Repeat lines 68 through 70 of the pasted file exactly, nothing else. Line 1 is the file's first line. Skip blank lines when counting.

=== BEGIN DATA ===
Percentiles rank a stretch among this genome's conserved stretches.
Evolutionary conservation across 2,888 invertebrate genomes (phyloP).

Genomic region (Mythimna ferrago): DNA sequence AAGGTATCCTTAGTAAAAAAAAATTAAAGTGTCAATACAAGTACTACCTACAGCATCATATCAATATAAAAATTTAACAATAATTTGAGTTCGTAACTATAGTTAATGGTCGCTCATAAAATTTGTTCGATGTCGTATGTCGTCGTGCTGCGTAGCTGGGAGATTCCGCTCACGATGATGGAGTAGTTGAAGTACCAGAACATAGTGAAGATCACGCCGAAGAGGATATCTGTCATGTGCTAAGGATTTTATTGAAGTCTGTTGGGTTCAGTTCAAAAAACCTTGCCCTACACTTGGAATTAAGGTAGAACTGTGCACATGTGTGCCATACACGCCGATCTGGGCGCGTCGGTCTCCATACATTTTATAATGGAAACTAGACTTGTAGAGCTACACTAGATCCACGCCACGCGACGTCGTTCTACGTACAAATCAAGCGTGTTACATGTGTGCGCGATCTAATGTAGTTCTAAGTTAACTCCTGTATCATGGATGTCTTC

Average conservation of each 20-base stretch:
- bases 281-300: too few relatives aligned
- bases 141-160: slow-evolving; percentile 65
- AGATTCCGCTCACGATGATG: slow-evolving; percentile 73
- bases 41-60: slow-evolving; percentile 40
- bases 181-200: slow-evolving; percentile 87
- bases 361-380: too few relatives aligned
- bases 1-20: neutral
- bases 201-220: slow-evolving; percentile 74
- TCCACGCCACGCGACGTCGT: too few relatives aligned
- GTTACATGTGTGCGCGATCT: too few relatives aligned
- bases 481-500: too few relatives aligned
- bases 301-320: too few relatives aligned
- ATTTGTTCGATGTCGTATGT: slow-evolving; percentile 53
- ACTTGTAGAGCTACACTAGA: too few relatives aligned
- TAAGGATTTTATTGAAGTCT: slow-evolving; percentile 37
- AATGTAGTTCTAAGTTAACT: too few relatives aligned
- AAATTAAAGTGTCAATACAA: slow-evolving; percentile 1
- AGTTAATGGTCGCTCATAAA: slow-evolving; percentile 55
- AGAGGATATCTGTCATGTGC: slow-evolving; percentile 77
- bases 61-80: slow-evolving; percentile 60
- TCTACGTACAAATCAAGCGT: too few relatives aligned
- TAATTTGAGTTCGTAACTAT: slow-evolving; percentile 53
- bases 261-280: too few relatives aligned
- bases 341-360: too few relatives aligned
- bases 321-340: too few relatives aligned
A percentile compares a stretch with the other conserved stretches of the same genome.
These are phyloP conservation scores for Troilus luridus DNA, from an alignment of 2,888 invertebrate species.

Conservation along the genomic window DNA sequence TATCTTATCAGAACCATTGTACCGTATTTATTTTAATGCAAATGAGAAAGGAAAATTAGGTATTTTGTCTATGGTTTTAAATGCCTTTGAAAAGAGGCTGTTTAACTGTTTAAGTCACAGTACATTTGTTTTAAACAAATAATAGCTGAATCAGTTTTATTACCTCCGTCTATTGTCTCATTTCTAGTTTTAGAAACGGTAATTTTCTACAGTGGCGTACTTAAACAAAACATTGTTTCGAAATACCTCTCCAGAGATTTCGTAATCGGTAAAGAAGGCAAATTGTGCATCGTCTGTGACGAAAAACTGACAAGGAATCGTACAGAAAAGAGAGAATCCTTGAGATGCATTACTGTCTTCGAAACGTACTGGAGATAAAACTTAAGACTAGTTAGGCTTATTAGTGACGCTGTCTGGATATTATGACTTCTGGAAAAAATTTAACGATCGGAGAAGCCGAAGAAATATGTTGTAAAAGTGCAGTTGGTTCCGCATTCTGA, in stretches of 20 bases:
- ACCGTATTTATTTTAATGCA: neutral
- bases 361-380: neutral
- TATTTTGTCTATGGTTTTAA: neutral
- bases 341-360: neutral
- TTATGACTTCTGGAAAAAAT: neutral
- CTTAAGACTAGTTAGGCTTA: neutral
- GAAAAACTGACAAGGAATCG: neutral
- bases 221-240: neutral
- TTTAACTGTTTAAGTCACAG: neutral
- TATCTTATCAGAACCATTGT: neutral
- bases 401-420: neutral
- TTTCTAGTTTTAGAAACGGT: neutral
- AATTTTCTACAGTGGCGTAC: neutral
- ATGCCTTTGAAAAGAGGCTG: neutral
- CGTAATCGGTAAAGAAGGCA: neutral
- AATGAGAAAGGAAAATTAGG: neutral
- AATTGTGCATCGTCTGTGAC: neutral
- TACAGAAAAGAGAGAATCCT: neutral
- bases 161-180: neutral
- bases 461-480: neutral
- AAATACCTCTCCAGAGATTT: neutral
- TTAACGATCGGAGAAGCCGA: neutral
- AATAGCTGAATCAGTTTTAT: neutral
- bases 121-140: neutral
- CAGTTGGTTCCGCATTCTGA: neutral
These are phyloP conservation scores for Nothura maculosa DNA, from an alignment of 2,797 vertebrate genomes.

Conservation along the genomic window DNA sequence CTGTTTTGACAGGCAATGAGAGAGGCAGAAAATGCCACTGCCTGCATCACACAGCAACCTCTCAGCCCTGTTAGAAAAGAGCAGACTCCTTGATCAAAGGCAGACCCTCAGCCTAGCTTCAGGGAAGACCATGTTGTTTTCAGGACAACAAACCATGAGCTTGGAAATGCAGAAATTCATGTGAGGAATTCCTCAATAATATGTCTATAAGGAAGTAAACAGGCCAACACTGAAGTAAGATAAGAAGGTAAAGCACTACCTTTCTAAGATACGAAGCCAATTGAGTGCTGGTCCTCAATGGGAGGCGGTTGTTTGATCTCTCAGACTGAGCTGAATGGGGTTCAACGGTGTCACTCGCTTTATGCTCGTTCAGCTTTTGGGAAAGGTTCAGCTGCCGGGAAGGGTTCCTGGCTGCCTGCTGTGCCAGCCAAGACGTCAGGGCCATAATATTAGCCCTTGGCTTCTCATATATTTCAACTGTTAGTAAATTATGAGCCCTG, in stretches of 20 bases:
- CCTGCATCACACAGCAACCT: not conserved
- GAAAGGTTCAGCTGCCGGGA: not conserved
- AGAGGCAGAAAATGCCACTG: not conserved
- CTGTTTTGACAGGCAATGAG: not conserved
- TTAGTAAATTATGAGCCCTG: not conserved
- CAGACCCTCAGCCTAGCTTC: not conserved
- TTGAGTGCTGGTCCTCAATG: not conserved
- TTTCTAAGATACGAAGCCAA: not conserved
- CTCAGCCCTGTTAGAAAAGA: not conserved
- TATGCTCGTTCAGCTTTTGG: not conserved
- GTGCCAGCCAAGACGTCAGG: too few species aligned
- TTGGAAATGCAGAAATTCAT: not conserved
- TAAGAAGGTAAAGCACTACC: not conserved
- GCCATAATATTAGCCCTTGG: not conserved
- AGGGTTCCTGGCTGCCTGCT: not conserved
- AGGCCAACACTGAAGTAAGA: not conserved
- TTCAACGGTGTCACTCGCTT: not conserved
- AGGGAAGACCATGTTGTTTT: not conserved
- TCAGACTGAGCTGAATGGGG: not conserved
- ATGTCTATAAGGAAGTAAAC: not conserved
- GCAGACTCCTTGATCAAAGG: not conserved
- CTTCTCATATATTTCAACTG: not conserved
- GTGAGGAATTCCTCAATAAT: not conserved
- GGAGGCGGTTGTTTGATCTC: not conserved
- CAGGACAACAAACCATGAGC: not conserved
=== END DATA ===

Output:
- CTCAGCCCTGTTAGAAAAGA: not conserved
- TATGCTCGTTCAGCTTTTGG: not conserved
- GTGCCAGCCAAGACGTCAGG: too few species aligned